The Penn Central was created as a response to challenges railroads in the late 1960s.
The northeastern quarter of the United States was the most densely populated region of the U.S.A. While
railroads elsewhere in North America drew a high percentage of their revenues from the long-distance shipment
of commodities such as coal, lumber, paper and iron ore, Northeastern railroads traditionally depended on a
much more diversified mix of services.
PRR and NYC came into the merger in the black, but Penn Central Railroads's first year of operation yielded a
deficit of $2.8 million. In 1969 the deficit was nearly $83 million.
The merger of The New York Central Railroad and The Pennsylvania Railroad on February 1, 1968 was supposed to
Improve rail service, both freight service and passenger service. It also was to Strengthen capabilities for
National Defense, and Provide more modern equipment. The American financial system was seriously shocked when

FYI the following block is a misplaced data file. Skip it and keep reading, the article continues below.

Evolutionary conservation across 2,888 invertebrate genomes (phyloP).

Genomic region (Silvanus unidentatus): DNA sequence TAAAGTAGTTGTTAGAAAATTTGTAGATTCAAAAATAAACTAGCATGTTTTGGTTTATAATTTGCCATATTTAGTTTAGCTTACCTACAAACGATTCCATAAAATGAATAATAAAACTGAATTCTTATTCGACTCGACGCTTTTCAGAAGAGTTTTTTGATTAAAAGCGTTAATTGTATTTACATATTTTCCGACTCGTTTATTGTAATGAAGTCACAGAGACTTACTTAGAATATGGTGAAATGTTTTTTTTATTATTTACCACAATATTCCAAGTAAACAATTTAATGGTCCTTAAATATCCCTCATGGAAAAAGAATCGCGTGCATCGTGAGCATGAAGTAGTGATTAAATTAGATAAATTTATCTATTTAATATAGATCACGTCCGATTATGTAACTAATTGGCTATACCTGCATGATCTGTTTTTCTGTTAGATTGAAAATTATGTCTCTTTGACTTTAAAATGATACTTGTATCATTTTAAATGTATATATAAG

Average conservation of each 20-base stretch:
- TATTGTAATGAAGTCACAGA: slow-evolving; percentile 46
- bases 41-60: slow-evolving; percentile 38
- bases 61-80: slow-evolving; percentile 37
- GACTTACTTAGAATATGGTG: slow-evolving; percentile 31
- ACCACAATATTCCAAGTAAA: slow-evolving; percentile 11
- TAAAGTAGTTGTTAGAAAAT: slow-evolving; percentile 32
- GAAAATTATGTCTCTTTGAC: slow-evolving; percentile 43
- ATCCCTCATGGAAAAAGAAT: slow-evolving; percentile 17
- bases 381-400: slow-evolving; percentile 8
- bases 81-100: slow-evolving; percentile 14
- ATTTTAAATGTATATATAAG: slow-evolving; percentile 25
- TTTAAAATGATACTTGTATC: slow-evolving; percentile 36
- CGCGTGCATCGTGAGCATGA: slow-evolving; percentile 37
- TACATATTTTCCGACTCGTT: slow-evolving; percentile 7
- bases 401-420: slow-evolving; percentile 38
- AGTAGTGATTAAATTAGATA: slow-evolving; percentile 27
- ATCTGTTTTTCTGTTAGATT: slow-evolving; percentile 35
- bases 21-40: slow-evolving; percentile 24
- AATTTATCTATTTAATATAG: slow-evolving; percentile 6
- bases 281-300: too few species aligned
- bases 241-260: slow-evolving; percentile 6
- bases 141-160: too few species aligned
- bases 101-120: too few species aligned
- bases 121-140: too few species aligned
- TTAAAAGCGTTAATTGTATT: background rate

after only two years of operations, Penn Central declared bankruptcy on June 21, 1970. It was the largest
corporate bankruptcy in American history.
Soon realizing that Penn Central’s problems were far too entangled and complicated for the railroad to
stabilize itself as well as recognizing that it was threatening total shutdown, Conrail was created and began
operations on April 1, 1976 taking over the remnants of the PC and several Northeastern carriers. Just four
years later in 1980, the Staggers Act was created and signed into law, which allowed for enormous
deregulation of the railroads. Penn Central Railroad operated the largest passenger train service of any U.S.
railroad at the time of Amtrak's inception in 1971.
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